How to Make a Pond from a Stock Tank

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Ponds are enchanting places that are full of life and beauty. Whether you plan to breed tropical fish or raise homegrown catfish for the supper table, a stock tank is a wonderful addition to a home. When planned carefully, the water gardening possibilities are nearly endless. Especially suited for smaller properties, stock tanks can be utilitarian breeding tanks or aesthetically pleasing landscaped ponds. The addition of a wraparound deck will lend a professional and beautiful look to the area.

Things You'll Need

  • Sand
  • Clay
  • Aged pond mud
  • Flat rocks
  • Waterlilies
  • Azolla
  • Parrot's-feather
  • Native snails
  • Aquarium sealant
  • Waterlily pots
  • Scrub out the stock tank with a strong bleach and water solution (do not use soap/detergents). Rinse the tank well with clean water.

  • Spread a layer of clay 4 to 5 inches thick across the entire bottom of the stock tank. Apply a 3-inch layer of sand over the clay (try to cover all the mud substrate).

    Lay a 1 to 2 inch coating of pond sediment (top layer of pond mud) across the sand. The sediment mud should be gathered from a clean pond that cattle do not frequent.

  • Examine all the plants for diseases or dead limbs/foliage. Remove any suspicious-looking areas. Healthy clippings can be rooted or left floating in the pond.

  • Glue large flat rocks together to form sturdy caves for fish to hide. Use a fish-safe silicone and allow it to cure fully before adding to the pond. Place the caves firmly in the substrate so they cannot topple over and harm active fish.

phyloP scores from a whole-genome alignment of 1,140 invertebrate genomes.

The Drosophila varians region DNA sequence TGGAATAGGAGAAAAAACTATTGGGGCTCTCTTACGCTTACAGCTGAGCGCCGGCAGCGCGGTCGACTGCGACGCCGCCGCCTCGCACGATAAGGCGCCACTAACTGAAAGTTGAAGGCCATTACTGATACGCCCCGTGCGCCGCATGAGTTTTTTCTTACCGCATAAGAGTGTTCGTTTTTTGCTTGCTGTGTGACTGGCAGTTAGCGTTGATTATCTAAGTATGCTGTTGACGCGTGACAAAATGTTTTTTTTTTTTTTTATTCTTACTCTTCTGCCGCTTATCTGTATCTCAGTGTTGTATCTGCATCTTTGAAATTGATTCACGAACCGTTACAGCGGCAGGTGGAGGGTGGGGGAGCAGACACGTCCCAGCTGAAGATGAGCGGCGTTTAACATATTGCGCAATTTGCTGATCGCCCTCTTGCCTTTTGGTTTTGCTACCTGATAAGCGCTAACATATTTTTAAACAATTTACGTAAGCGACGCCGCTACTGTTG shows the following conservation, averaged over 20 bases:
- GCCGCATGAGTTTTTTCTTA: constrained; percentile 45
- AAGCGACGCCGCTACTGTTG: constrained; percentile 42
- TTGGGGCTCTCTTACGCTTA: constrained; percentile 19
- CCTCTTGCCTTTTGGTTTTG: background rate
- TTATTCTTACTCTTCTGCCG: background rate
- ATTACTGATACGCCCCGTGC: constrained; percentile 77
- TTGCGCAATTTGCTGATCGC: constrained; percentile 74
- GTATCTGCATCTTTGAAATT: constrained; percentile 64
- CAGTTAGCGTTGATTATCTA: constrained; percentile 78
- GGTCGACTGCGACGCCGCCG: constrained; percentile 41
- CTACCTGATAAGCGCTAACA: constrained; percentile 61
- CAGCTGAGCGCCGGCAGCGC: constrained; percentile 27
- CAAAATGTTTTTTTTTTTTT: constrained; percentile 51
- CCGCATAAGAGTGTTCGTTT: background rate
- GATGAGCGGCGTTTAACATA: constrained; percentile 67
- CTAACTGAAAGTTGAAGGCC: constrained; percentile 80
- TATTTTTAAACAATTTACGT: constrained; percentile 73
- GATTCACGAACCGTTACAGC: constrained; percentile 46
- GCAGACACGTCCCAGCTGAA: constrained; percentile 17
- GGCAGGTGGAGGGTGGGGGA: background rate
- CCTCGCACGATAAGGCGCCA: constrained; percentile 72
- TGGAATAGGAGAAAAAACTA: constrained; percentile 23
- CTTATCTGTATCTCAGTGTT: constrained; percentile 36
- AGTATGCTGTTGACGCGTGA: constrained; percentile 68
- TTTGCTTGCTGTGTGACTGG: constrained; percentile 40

• Plant the waterlilies either directly in the substrate or use plastic flowerpots made especially for waterlilies.

  • Begin to fill the pond with water from a hose. Be careful not to disturb the substrate, caves or plants.

  • Add the parrot's-feather to the pond when filled with water. Parrot's-feather can be left floating or secured by placing stones on part of it. Pour several cups of Azolla in the pond. Ideally, you should cover 1/3 of the surface of the pond with floating plants.

  • Add several aquatic snails (native to your area) to the pond. The snails will help keep the pond free of algae and eat dead fish and plants.

  • Introduce all fish slowly to the pond. Three to four fish every two weeks will help in preventing a dangerous biological system crash.

Tips & Warnings

  • The reason to use aged pond mud is that it introduces beneficial bacteria to the pond. It also brings in various living organisms that fish and invertebrates can eat. A healthy pond creates an effective ecosystem.
  • By covering 1/3 of the pond's surface with floating plants, the pond is partially shaded so that fish do not overheat and algae blooms are kept to a minimum.
  • Before adding fish, test the water weekly until the readings show zero ppm (parts per million) ammonia. Never add fish to a pond that shows any amount of ammonia. It can take three weeks or more for a pond to fully cycle.

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